This page is under construction. The first three podcasts will be available in June 2018.
Ready for a sneak preview into our preserves? Our new podcast series, Nature Seek, can help. You’ll hear birds calling and thunder rolling in at our preserves. You’ll learn about the history of the preserve, and what you can do there.
This podcast series is a service learning project with Hanover College. Students at the College are honing their political science skills – and helping us spread the word that Oak Heritage Conservancy nature preserves are free and open for the whole community. Learn more about our partnership below.
Episode 1: Hall-Carmer Wetlands
By: David Andrusiak, Mara Colson, and Nate Skowron
Birdwatch, hike, and enjoy the wetlands at this unique preserve. Click here to listen to the podcast.
Episode 2: Tribbett’s Woods
By: Katherine Heiss, Madeline Sappenfield, Cooper Watts, and Rebecca Willhite
Explore this old growth forest’s towering trees and peaceful escape. Click here to listen to the podcast.
Episode 3: Guthrie Woods
By: Clay Elliot, Ashtyn Johnson, Mishayla Johnson, and Nick Rackemann
Wander through one of Indiana’s oldest nature preserves, complete with a love story and enormous trees. Click here to listen to the podcast.
Podcast Partnership with Hanover College
Political Science students from Hanover College are creating these podcasts as a way to serve their community and practice their academic skills. The students’ introductory political science course examines politics and power through the lens of nature in southeast Indiana. During the course, the students learn the basics of political science and consider power dynamics and the role of community involved with natural resource decisions. They dive into readings and discussion about politics, nature, environmental education, and more. They take field trips to local public land (including Big Oaks National Wildlife Refuge, Clifty Falls State Park, Hatcher Hill Trail, and our own Webster Woods). The students are also honing their political science skills by completing a service learning project: creating podcasts for Oak Heritage Conservancy. To make a good podcast, they must understand their audience (the people of southeast Indiana), develop a compelling story (including the history and natural history of the land), create a pitch (why should someone visit the nature preserve), and be concise (the podcasts are just 2-4 minutes).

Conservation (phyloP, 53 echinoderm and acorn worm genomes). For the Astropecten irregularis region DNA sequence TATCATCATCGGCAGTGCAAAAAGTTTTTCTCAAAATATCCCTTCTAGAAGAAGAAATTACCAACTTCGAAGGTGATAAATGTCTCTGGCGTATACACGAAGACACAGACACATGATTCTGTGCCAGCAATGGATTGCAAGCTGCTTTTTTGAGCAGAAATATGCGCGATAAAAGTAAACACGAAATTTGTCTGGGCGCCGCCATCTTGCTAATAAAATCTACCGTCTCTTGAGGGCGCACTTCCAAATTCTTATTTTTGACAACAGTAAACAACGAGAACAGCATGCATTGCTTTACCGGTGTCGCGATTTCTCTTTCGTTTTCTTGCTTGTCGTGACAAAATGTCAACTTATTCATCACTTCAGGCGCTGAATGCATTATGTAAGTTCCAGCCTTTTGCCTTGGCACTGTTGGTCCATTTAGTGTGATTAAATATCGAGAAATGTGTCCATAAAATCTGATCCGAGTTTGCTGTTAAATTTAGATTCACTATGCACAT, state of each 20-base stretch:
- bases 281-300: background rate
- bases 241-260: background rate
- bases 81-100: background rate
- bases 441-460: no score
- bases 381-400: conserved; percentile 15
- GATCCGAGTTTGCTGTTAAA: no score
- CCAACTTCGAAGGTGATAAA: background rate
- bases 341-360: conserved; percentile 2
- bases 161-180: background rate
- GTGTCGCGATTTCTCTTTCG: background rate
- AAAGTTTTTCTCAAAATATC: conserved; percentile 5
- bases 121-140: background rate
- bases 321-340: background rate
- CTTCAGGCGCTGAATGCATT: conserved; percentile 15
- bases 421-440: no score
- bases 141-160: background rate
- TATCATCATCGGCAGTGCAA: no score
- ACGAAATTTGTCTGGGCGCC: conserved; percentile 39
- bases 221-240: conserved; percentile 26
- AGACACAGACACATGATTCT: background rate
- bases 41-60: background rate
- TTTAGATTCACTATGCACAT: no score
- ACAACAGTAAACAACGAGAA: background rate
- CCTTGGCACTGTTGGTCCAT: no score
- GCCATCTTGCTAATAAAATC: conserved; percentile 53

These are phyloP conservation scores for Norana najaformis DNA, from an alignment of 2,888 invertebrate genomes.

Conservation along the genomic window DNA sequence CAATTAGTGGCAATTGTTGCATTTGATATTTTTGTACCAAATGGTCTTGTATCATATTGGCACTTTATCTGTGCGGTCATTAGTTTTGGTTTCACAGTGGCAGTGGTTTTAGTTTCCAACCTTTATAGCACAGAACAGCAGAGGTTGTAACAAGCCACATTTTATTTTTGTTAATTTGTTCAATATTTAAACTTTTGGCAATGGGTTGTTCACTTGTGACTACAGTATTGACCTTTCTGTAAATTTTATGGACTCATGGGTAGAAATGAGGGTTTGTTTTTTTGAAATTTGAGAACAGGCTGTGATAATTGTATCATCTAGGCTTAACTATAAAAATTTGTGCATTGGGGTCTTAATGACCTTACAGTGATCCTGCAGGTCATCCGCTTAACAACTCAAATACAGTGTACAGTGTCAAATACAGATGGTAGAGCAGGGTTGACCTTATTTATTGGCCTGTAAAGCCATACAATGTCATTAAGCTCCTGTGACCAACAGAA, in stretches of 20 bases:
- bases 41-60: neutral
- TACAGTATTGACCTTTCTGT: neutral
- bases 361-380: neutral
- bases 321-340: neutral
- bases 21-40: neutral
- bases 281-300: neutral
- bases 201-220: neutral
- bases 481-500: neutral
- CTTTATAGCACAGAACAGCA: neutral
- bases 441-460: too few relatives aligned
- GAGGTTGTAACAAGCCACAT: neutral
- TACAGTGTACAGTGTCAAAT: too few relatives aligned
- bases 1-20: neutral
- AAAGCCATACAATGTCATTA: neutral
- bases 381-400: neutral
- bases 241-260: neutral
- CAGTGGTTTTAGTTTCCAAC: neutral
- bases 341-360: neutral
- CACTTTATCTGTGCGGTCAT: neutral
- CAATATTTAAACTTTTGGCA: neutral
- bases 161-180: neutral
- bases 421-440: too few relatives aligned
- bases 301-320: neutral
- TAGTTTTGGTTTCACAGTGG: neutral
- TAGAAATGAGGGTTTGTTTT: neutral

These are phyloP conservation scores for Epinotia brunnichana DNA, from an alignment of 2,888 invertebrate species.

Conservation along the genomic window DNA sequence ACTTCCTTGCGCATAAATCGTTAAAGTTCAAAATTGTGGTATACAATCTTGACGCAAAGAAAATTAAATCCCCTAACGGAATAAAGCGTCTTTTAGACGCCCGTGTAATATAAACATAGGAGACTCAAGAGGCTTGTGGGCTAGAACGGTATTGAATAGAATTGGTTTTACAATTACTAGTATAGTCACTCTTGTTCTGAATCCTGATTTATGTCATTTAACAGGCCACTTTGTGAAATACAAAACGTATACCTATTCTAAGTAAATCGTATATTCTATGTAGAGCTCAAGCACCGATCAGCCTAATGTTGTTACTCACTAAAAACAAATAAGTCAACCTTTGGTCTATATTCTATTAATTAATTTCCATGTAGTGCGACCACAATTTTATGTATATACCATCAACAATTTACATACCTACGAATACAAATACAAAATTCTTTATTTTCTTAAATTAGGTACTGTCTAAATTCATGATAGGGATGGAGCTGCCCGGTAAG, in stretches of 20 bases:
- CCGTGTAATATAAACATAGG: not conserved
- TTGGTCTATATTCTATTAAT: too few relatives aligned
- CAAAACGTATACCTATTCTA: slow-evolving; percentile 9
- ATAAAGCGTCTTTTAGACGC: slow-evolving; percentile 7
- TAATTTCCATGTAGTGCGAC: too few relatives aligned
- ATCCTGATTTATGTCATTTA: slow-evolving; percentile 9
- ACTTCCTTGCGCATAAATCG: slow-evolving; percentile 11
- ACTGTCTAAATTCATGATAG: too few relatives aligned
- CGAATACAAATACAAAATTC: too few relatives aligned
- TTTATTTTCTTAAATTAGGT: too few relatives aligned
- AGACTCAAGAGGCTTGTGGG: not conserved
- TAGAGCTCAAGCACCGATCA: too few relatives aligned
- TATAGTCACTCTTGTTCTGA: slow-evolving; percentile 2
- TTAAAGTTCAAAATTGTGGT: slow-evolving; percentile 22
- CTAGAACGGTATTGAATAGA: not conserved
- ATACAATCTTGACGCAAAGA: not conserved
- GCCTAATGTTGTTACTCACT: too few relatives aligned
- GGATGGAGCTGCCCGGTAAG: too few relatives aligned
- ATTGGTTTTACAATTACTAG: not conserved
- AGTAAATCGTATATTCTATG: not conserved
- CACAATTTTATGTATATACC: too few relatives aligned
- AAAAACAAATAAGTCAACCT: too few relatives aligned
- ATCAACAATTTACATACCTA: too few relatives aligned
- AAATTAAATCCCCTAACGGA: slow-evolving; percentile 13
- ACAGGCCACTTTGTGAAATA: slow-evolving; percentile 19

The podcasts are helping Oak Heritage Conservancy get the word out to a wider cross-section of people in southeast Indiana: our nature preserves are free and open for you to enjoy. These preserves are a community resource that provides everyone with mental, physical, and emotional benefits, and we want you to come visit.
This year, the students researched, wrote, recorded, edited, and produced three podcasts. Each podcast explores a different preserve. We hope to continue this partnership, and add more podcasts about more of our preserves each year.
We’re honored to be working with these students and the College. This partnership is possible thanks to support from Campus Compact, a partnership of colleges and universities that are committed to collaborating with their communities to “create engaged citizens and vibrant communities.”